School Garden News – Murphys, California

Murphys School lets Children Play with Food
by Dana M. Nichols

School gardens are no longer primarily science experiments in which third-graders sprout radish seeds.
Hundreds of school gardens, including the beds of berry vines and onions planted in April at Michelson School in Murphys, also now may change the way students and their parents eat, combat childhood obesity and even give concerned parents leverage in efforts to improve cafeteria food…
The problem is nationwide. According to a Harvard Health Policy Review article published in Fall 2006, children’s intake of fresh fruit and vegetables has been falling for 30 years, and only 2 percent of school-age children now meet basic federal recommendations for a healthy diet. The article said part of the problem is that federal farm subsidies go primarily to grain crops, making those crops and the resulting products, such as bread, cheap when compared with fresh fruit and vegetables.
Schools and a variety of public and private agencies in California are fighting back by introducing gardening on a larger scale to many campuses.

For more on gardens, schools, and kids’ nutrition
California Foundation for Agriculture in the Classroom: http://www.cfaitc.org/
Foothill Collaborative for Sustainability: http://www.foothillsustainability.org/
Life Lab: http://www.lifelab.org/
The Chez Panisse Foundation: http://www.chezpanissefoundation.org/
The Edible Schoolyard: http://www.edibleschoolyard.org/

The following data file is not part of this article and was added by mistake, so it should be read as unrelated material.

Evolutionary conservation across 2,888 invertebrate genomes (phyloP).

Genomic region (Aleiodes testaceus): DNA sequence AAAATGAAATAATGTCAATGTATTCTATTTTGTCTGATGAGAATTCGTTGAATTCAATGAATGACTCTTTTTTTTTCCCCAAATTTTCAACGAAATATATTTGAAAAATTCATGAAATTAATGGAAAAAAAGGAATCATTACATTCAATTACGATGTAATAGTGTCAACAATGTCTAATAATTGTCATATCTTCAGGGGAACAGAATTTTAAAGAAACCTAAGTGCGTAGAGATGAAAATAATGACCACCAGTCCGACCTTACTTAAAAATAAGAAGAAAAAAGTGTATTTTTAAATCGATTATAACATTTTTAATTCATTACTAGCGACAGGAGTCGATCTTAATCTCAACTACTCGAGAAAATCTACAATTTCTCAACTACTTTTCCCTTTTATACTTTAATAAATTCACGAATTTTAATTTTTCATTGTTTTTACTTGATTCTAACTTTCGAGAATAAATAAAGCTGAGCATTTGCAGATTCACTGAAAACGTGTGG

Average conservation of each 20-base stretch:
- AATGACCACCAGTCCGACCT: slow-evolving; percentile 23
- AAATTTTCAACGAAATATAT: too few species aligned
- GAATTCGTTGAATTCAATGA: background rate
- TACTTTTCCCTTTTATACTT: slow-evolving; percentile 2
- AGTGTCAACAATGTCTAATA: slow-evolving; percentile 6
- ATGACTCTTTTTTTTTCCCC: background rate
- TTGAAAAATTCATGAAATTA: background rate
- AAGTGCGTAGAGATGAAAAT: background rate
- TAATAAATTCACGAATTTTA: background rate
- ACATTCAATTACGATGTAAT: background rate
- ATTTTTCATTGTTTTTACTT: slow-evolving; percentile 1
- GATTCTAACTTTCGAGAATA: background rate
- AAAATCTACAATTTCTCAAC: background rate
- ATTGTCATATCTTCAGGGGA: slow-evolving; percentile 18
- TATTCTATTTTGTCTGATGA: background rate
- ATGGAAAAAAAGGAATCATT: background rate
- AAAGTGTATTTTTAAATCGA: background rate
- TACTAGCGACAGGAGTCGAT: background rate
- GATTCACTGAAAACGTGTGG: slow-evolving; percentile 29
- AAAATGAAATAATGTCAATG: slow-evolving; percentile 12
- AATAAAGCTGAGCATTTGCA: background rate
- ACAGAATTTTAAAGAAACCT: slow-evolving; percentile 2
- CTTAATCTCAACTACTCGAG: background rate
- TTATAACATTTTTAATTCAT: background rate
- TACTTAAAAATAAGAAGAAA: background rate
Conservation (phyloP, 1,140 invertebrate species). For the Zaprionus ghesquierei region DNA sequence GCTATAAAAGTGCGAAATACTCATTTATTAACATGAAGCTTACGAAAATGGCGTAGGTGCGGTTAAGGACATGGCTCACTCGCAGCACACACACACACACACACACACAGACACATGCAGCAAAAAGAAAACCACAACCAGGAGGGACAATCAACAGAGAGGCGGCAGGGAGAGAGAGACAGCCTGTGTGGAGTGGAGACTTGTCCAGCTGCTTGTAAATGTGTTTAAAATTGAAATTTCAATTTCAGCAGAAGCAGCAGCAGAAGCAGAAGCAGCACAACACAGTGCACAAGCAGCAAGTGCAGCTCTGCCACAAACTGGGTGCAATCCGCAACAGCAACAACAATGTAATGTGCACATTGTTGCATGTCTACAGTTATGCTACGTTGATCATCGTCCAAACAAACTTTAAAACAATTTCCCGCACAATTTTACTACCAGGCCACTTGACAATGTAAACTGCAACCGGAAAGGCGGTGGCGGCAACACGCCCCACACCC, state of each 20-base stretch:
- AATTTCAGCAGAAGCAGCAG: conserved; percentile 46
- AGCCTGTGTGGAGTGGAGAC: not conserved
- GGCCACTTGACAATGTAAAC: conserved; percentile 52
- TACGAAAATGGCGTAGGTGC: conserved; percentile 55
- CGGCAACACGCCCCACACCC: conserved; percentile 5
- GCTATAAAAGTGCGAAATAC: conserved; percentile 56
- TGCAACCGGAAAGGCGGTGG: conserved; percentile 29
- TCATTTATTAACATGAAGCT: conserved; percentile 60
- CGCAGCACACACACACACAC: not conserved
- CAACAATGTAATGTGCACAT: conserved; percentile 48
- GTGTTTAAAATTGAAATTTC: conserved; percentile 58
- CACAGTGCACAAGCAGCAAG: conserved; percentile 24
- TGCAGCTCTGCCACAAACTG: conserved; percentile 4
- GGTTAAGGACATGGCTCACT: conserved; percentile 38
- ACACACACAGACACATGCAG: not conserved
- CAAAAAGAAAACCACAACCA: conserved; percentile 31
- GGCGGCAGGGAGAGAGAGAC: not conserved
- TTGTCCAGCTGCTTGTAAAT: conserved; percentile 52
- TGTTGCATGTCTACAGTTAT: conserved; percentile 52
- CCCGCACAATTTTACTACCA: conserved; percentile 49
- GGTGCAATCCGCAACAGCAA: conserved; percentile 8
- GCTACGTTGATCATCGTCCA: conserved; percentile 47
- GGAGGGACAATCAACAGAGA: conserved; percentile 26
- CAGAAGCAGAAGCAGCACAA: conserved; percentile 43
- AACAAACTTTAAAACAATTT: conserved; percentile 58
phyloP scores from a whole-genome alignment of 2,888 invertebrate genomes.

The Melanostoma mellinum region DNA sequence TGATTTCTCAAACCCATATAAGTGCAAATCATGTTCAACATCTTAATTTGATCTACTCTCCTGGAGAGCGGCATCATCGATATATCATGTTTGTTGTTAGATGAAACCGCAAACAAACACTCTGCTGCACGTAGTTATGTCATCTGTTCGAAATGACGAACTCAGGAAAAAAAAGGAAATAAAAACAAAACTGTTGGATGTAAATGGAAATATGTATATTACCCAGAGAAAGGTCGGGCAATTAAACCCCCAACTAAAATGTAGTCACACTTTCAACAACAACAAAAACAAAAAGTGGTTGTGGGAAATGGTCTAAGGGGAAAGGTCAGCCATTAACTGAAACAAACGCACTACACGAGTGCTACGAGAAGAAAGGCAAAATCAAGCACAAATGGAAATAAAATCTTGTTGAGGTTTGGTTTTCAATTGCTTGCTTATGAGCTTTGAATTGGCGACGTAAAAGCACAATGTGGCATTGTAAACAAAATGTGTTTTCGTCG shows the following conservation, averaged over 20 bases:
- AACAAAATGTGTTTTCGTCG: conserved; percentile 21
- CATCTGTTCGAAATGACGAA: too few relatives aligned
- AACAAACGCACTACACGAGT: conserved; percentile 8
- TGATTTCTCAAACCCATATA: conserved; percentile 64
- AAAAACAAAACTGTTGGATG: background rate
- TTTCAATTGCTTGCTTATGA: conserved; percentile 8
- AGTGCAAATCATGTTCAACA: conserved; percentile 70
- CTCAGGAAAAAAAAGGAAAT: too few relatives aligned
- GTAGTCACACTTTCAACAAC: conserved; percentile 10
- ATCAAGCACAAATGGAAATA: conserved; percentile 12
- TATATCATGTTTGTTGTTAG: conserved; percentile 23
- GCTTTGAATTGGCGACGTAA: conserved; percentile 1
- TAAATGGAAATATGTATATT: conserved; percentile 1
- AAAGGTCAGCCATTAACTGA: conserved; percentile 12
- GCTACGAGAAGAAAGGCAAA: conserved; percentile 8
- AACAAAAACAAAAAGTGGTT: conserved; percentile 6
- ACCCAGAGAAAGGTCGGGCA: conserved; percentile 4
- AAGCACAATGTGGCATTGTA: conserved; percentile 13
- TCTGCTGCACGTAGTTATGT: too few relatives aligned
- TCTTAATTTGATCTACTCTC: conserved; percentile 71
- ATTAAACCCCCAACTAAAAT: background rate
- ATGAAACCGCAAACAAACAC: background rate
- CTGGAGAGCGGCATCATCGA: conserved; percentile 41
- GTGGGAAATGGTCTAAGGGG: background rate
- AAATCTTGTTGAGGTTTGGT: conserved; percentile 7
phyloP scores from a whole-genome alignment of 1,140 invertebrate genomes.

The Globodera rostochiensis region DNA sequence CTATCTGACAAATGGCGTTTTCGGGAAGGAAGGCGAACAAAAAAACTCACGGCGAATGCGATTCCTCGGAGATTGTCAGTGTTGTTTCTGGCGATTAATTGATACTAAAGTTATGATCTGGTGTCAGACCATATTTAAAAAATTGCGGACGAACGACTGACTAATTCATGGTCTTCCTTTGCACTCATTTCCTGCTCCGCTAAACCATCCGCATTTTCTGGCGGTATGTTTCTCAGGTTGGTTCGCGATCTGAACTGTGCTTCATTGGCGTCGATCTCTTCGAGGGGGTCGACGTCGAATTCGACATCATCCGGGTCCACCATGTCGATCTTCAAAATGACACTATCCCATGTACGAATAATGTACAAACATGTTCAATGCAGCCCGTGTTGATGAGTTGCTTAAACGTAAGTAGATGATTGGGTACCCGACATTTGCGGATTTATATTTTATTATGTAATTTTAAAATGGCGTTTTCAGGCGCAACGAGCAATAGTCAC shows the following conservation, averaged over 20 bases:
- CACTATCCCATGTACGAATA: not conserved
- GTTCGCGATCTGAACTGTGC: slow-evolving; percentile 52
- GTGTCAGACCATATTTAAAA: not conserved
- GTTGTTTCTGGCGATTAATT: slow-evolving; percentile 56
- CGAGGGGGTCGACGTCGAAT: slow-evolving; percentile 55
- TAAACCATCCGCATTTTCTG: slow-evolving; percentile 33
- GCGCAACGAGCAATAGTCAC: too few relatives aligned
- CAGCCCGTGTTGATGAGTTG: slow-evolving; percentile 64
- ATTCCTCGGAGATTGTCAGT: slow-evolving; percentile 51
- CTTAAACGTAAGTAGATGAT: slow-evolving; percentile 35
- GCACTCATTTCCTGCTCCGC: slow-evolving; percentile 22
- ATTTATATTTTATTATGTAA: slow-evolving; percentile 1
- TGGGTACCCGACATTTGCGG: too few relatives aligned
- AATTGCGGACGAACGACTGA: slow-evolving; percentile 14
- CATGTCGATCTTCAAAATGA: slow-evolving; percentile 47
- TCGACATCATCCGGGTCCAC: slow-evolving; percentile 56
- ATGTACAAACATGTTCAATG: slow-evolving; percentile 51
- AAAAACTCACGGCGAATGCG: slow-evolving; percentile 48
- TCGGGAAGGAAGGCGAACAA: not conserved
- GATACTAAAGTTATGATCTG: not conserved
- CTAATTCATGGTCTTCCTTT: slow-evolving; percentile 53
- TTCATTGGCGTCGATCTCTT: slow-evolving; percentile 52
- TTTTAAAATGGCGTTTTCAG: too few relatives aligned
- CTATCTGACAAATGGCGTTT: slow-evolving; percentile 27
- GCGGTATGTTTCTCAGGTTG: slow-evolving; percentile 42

The California School Garden Network: http://www.csgn.org/

Click title above for complete article.

Share on FacebookPin on PinterestTweet about this on TwitterShare on Google+Share on LinkedInShare on Reddit

3 Responses to School Garden News – Murphys, California

  1. Susan says:

    Thought you’d be interested in this short omega-3 video:http://www.youtube.com/watch?v=eIgNpsbvcVM

  2. Mark says:

    I thought your young gardeners would enjoy an indoor gardening adventure, growing the TickleMe Plant (Mimosa pudica). Recently featured by the National Gardening Associations Kids Store, http://www.kidsgardeningstore.com/14-1030.html
    If you want to give your young gardeners an experience they will never forget, consider having them grow a TickleMe Plant. This is the plant that will close its leaves and lower its branches when you tickle it. They sprout in days and can be grown indoors any time of year. Just Google TickleMe Plants or go to http://www.TickleMePlant.com for seeds and growing kits. This plant has turned many kids into plant and nature lovers. I know, because I grow TickleMe Plants in my classroom.
    Happy Growing,
    Mark

  3. Amanda Planta says:

    The TickleMe plant is now my favorite plant.

Leave a Reply